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The Inaugural FLUX Art Fair and the new Harlem Renaissance

 Exterior of The Corn Exchange Building, Image courtesy of the Corn Exchange Building, Harlem, New York City
 

The Inaugural FLUX Art Fair and the “New” Harlem Renaissance.

By LEIGHANA WAIGHT, MAY 2015

Harlem’s first contemporary art fair, the inaugural FLUX Art Fair, kicks off during FRIEZE International arts week May 14th -17th , and intends to broaden the scope of New York City’s art scene. The curator-driven fair exhibiting over 50 renowned and emerging artists, will take place at the historic and newly restored Corn Exchange building on Park Ave and East 125th Street. I met with FLUX Fair organizer and Director, Leanne Stella, to discuss the fair’s objective and the grounds for focusing her curatorial practice in Harlem.

After a delicious lunch of moules mariniéres at Chez Lucienne, on Lenox Ave and 125th, Leanne and I walked around The Corn Exchange Building’s surrounding area, engaging with the burgeoning contemporary art community and culturally rich milieu in Harlem. As soon as we embarked on our “tour,” we randomly bumped into several of the artists whose work will be on view at the fair.

Stella seemed to have close relationships with every artist we met; she clearly took the time to learn about their personal lives as much as their artistic practice. As we walked along, we discussed Stella’s background, her work in the Harlem community and her love of being a Harlem resident. She intermittently pointed out her favorite spots in the neighborhood- the best spot for live jazz on a Monday night, a speakeasy with excellent mixology, amongst many other locations in the area. She was clearly active in Harlem’s intimate art community, but also a great specialist and enthusiast of the area’s offerings.

In 2012, Stella launched a curatorial program named Art in Flux, geared towards utilizing untraditional and underutilized spaces in Harlem for pop-up galleries and art events to promote the arts and artists in the area. As stated on Art in Flux’s website, the program’s initiative was to merge "commerce, art and community as well as expand the perspective of where collectors and enthusiasts can find art.” She saw empty store fronts in her neighborhood as excellent venues for different Harlem artists to showcase their work as well as making the arts more easily accessible to members of her community. In 2013, her efforts earned her the Women’s Caucus for Art’s President’s Award for Art and Activism, an award honoring women in the arts whose work represent the WCA’s initiative to foster community through art, education, and social activism.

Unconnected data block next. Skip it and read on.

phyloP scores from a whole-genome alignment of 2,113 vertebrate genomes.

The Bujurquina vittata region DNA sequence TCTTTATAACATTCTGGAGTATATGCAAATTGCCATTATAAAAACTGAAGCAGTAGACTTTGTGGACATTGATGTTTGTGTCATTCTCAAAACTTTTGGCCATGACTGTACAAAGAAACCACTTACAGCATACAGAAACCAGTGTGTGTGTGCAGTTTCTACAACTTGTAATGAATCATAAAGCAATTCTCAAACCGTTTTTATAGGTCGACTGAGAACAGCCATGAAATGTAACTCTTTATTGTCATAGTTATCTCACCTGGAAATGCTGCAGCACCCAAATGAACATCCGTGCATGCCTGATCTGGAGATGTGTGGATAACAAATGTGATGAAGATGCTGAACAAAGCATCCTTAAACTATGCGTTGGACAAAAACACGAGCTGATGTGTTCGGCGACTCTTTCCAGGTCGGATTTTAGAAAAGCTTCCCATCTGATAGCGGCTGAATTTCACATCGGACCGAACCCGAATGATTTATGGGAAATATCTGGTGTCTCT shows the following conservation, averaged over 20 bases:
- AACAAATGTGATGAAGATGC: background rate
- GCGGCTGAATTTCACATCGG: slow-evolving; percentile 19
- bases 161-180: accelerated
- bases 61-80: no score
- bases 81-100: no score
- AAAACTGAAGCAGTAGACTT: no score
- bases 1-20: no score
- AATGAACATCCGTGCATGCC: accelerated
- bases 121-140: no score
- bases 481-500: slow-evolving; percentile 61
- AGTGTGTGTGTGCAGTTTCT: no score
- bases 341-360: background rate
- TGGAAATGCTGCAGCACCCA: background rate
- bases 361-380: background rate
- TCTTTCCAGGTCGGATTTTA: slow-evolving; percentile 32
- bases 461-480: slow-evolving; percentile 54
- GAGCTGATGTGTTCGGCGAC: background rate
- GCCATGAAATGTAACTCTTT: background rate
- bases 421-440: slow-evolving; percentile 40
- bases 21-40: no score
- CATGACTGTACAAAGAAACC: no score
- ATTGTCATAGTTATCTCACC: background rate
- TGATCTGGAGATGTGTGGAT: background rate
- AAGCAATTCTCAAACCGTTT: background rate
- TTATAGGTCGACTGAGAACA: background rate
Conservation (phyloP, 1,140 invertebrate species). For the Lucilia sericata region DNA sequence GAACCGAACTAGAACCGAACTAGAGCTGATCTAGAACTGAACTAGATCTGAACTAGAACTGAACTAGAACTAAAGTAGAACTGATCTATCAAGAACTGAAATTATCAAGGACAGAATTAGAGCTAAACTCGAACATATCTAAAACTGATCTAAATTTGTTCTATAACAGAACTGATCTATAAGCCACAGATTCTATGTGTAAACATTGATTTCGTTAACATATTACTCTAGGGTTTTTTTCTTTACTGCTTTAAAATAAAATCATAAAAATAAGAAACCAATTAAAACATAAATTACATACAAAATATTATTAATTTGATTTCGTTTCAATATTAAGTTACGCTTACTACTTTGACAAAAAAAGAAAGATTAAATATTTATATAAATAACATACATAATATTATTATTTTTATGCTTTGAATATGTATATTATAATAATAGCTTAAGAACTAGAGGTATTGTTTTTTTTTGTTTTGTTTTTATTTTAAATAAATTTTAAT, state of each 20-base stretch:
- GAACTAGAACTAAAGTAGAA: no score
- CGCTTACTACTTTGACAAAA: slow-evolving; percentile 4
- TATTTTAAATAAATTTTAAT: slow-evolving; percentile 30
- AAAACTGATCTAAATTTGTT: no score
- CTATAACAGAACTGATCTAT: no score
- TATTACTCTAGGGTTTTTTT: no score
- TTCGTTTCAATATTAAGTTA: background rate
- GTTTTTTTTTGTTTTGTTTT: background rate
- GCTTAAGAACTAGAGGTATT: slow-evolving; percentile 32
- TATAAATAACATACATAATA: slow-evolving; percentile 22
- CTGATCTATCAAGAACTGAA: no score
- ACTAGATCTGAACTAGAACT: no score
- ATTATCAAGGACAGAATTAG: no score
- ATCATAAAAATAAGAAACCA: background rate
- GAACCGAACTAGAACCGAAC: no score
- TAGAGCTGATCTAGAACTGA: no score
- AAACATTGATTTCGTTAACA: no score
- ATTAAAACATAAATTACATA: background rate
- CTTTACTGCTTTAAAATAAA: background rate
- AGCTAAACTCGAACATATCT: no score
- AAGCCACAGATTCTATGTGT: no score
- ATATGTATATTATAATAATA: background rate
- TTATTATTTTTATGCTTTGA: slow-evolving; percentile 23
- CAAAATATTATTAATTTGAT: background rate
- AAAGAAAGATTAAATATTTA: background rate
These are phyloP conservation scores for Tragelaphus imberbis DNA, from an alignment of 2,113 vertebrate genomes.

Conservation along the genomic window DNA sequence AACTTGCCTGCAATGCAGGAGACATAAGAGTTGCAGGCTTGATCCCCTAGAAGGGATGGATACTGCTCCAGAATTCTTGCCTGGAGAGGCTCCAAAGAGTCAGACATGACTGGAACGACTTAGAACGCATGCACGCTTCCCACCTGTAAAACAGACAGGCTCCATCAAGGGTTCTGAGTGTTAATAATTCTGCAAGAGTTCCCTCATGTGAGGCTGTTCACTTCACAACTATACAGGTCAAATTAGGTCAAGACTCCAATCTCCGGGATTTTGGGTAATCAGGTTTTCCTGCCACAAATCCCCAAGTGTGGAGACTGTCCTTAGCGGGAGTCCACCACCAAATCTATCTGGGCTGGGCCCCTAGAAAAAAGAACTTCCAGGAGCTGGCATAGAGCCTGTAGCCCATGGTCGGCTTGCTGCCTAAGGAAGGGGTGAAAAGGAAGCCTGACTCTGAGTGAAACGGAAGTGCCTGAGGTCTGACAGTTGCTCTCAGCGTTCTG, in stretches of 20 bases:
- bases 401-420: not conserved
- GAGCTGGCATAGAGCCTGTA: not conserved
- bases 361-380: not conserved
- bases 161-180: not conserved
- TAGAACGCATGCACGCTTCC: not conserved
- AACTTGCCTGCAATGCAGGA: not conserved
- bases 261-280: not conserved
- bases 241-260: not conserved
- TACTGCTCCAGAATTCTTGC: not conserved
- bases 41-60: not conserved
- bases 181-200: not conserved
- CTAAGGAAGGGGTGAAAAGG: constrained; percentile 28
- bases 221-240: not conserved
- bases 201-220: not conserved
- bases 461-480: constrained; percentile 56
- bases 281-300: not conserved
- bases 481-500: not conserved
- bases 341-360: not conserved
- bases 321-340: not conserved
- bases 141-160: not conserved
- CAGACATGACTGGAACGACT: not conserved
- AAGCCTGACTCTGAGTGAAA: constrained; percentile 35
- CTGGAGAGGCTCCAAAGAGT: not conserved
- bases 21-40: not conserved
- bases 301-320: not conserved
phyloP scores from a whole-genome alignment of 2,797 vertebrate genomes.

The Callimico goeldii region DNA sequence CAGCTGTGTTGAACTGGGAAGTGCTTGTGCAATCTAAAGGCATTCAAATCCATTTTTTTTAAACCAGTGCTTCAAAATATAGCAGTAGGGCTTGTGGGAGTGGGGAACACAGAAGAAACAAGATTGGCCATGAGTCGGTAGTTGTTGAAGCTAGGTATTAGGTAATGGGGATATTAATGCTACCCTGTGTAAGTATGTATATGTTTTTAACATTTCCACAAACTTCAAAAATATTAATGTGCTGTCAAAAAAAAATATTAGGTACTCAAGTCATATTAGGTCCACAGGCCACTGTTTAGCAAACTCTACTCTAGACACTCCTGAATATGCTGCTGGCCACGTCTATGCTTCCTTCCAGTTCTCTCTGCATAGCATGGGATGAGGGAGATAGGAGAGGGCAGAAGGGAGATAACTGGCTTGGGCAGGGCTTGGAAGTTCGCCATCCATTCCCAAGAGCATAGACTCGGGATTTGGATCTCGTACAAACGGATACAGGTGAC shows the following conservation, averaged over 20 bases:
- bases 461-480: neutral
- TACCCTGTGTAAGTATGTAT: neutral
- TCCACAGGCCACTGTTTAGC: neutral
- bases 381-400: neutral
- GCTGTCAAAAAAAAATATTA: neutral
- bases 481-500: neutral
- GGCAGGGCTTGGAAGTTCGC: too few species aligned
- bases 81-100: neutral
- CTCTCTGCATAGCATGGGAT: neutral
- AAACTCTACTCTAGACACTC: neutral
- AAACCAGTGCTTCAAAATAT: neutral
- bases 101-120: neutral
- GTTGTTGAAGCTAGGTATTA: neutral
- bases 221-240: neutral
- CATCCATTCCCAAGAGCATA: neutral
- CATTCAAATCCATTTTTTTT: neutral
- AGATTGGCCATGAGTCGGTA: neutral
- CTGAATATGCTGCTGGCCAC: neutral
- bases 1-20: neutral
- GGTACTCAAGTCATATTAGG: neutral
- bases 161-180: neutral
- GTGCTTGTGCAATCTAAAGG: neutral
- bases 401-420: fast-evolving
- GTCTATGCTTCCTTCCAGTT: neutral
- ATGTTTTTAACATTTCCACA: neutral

Extending the initiative of her Art in Flux curatorial program, for the FLUX Art Fair Stella invited a roster of well-known independent curators to exhibit one significant artist’s distinctive works for a portion of the fair called FLUX-X. Stella also organized a fair selection committee comprised of herself, FLUX-X guest curators, and No Longer Empty’s Chief Curator, Manon Slome. Out of hundreds of applicants, the fair’s selection committee chose over 30 emerging artists. All artists in the fair were chosen based on their global reach and one’s whose work responds to the fair’s curatorial theme, “The 21st Century Artist is a Nomad.” The theme explores the effect of one’s nationality, ethnicity, gender or religion, as well as the globalization of society, politics, culture, and technology, on the visual and theoretical direction of the artist’s evolving creative practice.

The concept of having a curator- driven fair has become increasingly popular in the past few years. With fairs like the Spring Break Art Fair, the objective is as much to share experimental installations, as it is to sell unique works of art. The curator-driven fair as opposed to the common market-driven fair also revisits the original purpose of exhibiting art- to benefit the public and to provide a space for creative thought. Director Leanne Stella hopes to open up different dialogues in art and culture coming from these different curatorial perspectives. Inviting artists with global reach creates a space for a broader community to experience art from many different viewpoints. Having the fair in Harlem could not be more appropriate, being the most culturally diverse and artistic community in New York City.

Michael Anderson, "Jack Da Vinci Johnson" 2008, International street poster collage, 8'x8', Image courtesy of the artist